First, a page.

Review: Samsung SGH-P300

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With its sleek metal fascia and integrated leather case, the new Samsung card phone seems unequivocally to be aimed at men. Not single men though, it takes small and determined fingers to remove the clever case/ extra battery and insert a SIM. The small and determined fingers of a motivated woman.
A ‘phone that’s a modest 88mm x 54mm x 9mm certainly requires a certain daintiness of touch.

With its sleek metal fascia and integrated leather case, the new Samsung card phone seems unequivocally to be aimed at men. Not single men though, it takes small and determined fingers to remove the clever case/ extra battery and insert a SIM. The small and determined fingers of a motivated woman. A ‘phone that’s a modest 88mm x 54mm x 9mm certainly requires a certain daintiness of touch. It’s not all about nights in with the little woman however – The solid construction will bear the indignities of several stag nights, and the slightly odd keypad layout, with the zero off on the right hand side, will give valuable pause for thought to many a drunk dialler. Another boon to the tipsy user is the display, which is outstandingly bright and definite. So far, it’s looking like the ideal mobile for a married man who still likes the odd night out, but there’s more: The 1.3 megapixel camera, which shoots through a clever little hole in the incorporated case, yields bearable results for stills, and the usual happy slapper standard blocky video. Its flash though doubles as an emergency torch for late night lost cufflink crises. A nice touch. The menu layout is a trifle baffling for a long-time Nokia user, but nothing you couldn’t get used to in time I suspect. You’d have more trouble getting used to constantly repeating what you say, as the tiny microphone seems to crackle a little in use. Not often, but somehow always at the crucial moment. Email, Messaging and Bluetooth function pretty much as one might expect, and the bundled apps include a better-than-average calendar, which will wake the SGH from standby in order to remind you of an appointment. As long as you garden your voice memos regularly the 90mb of onboard memory seems adequate, but there’s no provision for a memory card so there’s little scope for storing much music for the MP3/AAC playback.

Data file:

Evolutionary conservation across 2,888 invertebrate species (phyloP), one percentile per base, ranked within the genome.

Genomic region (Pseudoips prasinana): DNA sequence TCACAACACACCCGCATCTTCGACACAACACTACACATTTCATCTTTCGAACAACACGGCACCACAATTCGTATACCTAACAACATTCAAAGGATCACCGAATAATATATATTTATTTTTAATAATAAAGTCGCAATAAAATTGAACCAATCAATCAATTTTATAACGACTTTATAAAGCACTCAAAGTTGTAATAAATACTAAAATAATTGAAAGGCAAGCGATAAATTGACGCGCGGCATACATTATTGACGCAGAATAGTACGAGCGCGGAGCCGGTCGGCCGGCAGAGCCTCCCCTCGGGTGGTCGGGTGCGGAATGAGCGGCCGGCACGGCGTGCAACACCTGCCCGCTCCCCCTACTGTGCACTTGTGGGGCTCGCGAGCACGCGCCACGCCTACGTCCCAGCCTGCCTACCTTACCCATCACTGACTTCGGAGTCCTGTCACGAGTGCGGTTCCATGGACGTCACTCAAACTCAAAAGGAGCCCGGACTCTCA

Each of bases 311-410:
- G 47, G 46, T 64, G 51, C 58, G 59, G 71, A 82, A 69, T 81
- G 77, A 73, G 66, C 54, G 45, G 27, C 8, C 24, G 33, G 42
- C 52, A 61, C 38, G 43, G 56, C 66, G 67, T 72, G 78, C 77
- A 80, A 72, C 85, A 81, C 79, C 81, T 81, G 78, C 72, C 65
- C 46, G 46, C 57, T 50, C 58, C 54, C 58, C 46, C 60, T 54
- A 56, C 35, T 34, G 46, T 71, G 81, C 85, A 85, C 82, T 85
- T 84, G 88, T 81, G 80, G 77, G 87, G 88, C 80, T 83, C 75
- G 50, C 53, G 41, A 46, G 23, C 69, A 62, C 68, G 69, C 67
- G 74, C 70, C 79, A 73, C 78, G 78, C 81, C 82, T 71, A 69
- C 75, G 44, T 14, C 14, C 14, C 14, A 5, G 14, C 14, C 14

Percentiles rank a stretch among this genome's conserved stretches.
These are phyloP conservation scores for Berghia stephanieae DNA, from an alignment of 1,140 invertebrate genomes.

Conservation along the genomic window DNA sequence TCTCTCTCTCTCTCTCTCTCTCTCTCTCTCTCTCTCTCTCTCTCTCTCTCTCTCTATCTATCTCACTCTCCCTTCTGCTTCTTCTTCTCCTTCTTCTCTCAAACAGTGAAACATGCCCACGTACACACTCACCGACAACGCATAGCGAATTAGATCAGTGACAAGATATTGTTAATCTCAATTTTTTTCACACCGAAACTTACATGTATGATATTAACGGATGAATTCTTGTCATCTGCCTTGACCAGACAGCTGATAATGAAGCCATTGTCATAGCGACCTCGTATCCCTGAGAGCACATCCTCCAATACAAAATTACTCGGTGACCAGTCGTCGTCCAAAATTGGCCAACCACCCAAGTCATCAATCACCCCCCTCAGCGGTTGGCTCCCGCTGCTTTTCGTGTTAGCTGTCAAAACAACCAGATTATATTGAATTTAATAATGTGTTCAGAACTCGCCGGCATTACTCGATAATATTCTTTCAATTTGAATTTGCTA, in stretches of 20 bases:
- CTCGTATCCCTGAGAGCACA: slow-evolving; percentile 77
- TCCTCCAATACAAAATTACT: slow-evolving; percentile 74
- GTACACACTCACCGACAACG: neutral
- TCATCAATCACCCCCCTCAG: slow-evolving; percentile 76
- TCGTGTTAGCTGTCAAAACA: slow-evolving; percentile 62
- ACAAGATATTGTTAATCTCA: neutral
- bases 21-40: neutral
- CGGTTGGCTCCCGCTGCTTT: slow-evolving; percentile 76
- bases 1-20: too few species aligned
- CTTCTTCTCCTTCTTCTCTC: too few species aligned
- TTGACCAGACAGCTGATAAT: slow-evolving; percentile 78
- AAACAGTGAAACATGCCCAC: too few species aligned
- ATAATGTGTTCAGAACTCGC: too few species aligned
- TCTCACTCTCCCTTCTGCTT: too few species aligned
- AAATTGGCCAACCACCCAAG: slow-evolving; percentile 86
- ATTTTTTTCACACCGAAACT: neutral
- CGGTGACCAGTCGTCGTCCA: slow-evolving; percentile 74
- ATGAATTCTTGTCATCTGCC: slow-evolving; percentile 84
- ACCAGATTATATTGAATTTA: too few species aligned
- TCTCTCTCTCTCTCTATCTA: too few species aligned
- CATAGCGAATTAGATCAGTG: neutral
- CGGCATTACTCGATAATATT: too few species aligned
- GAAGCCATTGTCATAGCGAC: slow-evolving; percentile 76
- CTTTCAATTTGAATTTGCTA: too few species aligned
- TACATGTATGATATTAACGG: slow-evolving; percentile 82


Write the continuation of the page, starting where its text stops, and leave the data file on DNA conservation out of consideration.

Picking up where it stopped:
In conclusion, there’s a certain amount of style over content, but when the style is this seductive it’s hard to make a rational decision. If you want a mobile that won’t ruin the outline of your suit and you’re willing to say the occasional sentence twice, look no further for your next ‘phone.

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One thought on “Review: Samsung SGH-P300

  • I have the P300 which must say i was impressed with initially, the phone feels nice, easy to use. But there are some flaws to the design which I just cant live with. Firstly i like the idea of the battery in the case, but it makes the phone as wide as other phones on the market which seems to defect the objective.
    The worst thing is when the case is closed it covers up the speaker so you can hardly hear the phone ring. I’ve had it next to me in the car, in my pocket and still I have many missed calls. the vibration mode is feeble, and you cant have vibration and ring tone start at the same time??? This phone has let me down, so I am getting rid!
    Oh nad another thing the PC software that Samsung supplies is so near impossible to use! I’m amazed that it was ever released!!

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